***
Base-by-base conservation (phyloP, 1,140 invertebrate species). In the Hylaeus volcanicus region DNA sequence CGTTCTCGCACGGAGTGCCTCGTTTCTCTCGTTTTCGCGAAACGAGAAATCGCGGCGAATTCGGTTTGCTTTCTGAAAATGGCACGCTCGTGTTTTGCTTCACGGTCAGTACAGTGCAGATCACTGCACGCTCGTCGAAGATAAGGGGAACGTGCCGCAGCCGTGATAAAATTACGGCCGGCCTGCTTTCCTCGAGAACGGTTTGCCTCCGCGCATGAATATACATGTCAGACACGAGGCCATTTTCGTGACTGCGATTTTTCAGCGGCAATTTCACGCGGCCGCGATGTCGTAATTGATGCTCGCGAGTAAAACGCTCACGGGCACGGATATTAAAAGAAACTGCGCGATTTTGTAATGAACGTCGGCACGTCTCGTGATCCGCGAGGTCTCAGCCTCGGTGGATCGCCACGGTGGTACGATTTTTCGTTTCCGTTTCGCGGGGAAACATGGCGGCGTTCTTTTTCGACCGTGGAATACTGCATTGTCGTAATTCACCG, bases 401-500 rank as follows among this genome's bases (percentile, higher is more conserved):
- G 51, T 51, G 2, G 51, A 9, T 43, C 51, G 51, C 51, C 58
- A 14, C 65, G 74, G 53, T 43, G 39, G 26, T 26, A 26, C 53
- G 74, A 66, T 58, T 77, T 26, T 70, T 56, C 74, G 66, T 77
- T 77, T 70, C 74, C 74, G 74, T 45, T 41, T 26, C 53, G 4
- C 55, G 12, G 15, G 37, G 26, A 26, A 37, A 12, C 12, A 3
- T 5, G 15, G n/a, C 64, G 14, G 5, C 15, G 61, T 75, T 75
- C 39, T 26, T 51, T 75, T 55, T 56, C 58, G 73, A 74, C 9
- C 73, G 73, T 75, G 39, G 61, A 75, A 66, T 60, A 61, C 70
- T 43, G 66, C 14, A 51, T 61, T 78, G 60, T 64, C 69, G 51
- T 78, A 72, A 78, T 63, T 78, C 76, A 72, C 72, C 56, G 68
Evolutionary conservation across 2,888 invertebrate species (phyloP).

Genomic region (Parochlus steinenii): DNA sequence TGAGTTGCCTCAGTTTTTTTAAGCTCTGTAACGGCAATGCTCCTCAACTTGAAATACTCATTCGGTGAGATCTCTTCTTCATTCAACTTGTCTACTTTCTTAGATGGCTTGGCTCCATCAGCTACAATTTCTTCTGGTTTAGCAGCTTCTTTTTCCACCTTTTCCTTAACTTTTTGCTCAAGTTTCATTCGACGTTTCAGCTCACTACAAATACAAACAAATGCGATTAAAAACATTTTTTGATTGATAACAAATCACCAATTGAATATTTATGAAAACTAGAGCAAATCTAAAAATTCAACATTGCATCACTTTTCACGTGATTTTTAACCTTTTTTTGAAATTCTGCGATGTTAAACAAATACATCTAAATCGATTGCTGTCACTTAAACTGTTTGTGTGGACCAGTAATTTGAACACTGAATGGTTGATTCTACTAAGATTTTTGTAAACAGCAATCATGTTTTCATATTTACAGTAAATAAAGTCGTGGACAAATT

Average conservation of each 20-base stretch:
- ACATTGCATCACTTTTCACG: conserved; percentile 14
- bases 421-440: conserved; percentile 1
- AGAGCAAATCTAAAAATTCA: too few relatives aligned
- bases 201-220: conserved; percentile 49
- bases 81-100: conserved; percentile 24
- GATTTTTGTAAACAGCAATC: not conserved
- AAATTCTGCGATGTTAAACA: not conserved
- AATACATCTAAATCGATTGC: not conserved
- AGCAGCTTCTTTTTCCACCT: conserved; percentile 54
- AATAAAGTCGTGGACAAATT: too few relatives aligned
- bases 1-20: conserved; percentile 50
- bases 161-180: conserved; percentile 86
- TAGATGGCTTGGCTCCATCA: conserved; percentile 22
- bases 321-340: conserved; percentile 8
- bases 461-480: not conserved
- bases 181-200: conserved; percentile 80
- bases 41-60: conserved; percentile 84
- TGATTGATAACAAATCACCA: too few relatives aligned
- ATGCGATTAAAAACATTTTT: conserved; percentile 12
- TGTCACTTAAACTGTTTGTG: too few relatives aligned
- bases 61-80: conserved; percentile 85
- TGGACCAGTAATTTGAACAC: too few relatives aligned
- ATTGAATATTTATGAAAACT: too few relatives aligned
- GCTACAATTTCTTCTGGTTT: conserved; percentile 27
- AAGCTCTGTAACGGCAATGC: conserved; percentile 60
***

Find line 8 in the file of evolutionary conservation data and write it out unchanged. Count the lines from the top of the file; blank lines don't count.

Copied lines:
- C 39, T 26, T 51, T 75, T 55, T 56, C 58, G 73, A 74, C 9